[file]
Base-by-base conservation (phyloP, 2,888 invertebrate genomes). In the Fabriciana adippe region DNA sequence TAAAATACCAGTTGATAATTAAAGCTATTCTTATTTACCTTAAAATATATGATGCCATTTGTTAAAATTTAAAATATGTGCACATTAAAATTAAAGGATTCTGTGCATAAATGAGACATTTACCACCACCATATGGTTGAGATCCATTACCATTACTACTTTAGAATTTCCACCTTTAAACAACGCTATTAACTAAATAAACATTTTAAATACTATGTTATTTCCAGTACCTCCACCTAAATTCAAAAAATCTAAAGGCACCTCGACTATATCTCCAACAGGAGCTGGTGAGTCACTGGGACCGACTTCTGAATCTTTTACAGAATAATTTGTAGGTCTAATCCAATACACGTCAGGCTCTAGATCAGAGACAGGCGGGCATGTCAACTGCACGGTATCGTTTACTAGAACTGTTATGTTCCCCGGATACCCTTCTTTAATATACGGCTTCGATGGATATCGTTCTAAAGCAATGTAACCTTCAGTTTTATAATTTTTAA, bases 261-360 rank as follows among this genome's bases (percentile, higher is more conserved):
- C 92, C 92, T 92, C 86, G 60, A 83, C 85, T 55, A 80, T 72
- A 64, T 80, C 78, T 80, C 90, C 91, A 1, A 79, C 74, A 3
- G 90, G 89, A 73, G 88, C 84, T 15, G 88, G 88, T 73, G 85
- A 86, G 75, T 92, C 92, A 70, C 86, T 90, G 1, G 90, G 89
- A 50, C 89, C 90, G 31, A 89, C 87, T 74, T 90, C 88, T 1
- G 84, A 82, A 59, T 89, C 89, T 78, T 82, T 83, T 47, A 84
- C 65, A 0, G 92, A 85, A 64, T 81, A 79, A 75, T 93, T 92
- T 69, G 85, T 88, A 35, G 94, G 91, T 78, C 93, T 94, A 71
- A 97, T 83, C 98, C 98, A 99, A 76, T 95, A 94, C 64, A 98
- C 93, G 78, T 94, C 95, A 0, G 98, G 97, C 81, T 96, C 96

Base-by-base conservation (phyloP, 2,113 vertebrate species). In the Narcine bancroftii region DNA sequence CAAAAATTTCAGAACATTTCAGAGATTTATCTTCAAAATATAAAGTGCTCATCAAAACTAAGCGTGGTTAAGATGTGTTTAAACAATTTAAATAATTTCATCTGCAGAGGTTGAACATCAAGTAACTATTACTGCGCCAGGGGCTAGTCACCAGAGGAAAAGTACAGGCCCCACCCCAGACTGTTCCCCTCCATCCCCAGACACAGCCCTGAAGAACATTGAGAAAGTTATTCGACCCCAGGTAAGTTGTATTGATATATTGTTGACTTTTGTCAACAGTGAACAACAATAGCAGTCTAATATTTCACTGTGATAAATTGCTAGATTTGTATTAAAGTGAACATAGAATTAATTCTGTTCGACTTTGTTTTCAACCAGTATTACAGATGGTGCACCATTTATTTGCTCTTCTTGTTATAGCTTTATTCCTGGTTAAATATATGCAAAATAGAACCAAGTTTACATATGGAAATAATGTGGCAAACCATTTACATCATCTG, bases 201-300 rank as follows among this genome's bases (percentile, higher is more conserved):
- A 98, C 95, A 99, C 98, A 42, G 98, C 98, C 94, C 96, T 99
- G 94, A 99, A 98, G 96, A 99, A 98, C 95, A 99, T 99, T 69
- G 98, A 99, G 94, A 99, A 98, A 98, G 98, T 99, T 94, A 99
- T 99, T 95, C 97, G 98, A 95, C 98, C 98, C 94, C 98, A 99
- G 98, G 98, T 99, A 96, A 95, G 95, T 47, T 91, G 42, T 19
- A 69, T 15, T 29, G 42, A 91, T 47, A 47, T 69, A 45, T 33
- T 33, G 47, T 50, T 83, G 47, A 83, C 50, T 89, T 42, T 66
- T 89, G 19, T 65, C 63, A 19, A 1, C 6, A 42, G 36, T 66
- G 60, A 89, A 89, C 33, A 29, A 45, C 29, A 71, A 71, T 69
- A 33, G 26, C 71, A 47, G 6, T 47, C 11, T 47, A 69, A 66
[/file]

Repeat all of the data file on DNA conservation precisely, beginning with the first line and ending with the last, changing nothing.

Base-by-base conservation (phyloP, 2,888 invertebrate genomes). In the Fabriciana adippe region DNA sequence TAAAATACCAGTTGATAATTAAAGCTATTCTTATTTACCTTAAAATATATGATGCCATTTGTTAAAATTTAAAATATGTGCACATTAAAATTAAAGGATTCTGTGCATAAATGAGACATTTACCACCACCATATGGTTGAGATCCATTACCATTACTACTTTAGAATTTCCACCTTTAAACAACGCTATTAACTAAATAAACATTTTAAATACTATGTTATTTCCAGTACCTCCACCTAAATTCAAAAAATCTAAAGGCACCTCGACTATATCTCCAACAGGAGCTGGTGAGTCACTGGGACCGACTTCTGAATCTTTTACAGAATAATTTGTAGGTCTAATCCAATACACGTCAGGCTCTAGATCAGAGACAGGCGGGCATGTCAACTGCACGGTATCGTTTACTAGAACTGTTATGTTCCCCGGATACCCTTCTTTAATATACGGCTTCGATGGATATCGTTCTAAAGCAATGTAACCTTCAGTTTTATAATTTTTAA, bases 261-360 rank as follows among this genome's bases (percentile, higher is more conserved):
- C 92, C 92, T 92, C 86, G 60, A 83, C 85, T 55, A 80, T 72
- A 64, T 80, C 78, T 80, C 90, C 91, A 1, A 79, C 74, A 3
- G 90, G 89, A 73, G 88, C 84, T 15, G 88, G 88, T 73, G 85
- A 86, G 75, T 92, C 92, A 70, C 86, T 90, G 1, G 90, G 89
- A 50, C 89, C 90, G 31, A 89, C 87, T 74, T 90, C 88, T 1
- G 84, A 82, A 59, T 89, C 89, T 78, T 82, T 83, T 47, A 84
- C 65, A 0, G 92, A 85, A 64, T 81, A 79, A 75, T 93, T 92
- T 69, G 85, T 88, A 35, G 94, G 91, T 78, C 93, T 94, A 71
- A 97, T 83, C 98, C 98, A 99, A 76, T 95, A 94, C 64, A 98
- C 93, G 78, T 94, C 95, A 0, G 98, G 97, C 81, T 96, C 96

Base-by-base conservation (phyloP, 2,113 vertebrate species). In the Narcine bancroftii region DNA sequence CAAAAATTTCAGAACATTTCAGAGATTTATCTTCAAAATATAAAGTGCTCATCAAAACTAAGCGTGGTTAAGATGTGTTTAAACAATTTAAATAATTTCATCTGCAGAGGTTGAACATCAAGTAACTATTACTGCGCCAGGGGCTAGTCACCAGAGGAAAAGTACAGGCCCCACCCCAGACTGTTCCCCTCCATCCCCAGACACAGCCCTGAAGAACATTGAGAAAGTTATTCGACCCCAGGTAAGTTGTATTGATATATTGTTGACTTTTGTCAACAGTGAACAACAATAGCAGTCTAATATTTCACTGTGATAAATTGCTAGATTTGTATTAAAGTGAACATAGAATTAATTCTGTTCGACTTTGTTTTCAACCAGTATTACAGATGGTGCACCATTTATTTGCTCTTCTTGTTATAGCTTTATTCCTGGTTAAATATATGCAAAATAGAACCAAGTTTACATATGGAAATAATGTGGCAAACCATTTACATCATCTG, bases 201-300 rank as follows among this genome's bases (percentile, higher is more conserved):
- A 98, C 95, A 99, C 98, A 42, G 98, C 98, C 94, C 96, T 99
- G 94, A 99, A 98, G 96, A 99, A 98, C 95, A 99, T 99, T 69
- G 98, A 99, G 94, A 99, A 98, A 98, G 98, T 99, T 94, A 99
- T 99, T 95, C 97, G 98, A 95, C 98, C 98, C 94, C 98, A 99
- G 98, G 98, T 99, A 96, A 95, G 95, T 47, T 91, G 42, T 19
- A 69, T 15, T 29, G 42, A 91, T 47, A 47, T 69, A 45, T 33
- T 33, G 47, T 50, T 83, G 47, A 83, C 50, T 89, T 42, T 66
- T 89, G 19, T 65, C 63, A 19, A 1, C 6, A 42, G 36, T 66
- G 60, A 89, A 89, C 33, A 29, A 45, C 29, A 71, A 71, T 69
- A 33, G 26, C 71, A 47, G 6, T 47, C 11, T 47, A 69, A 66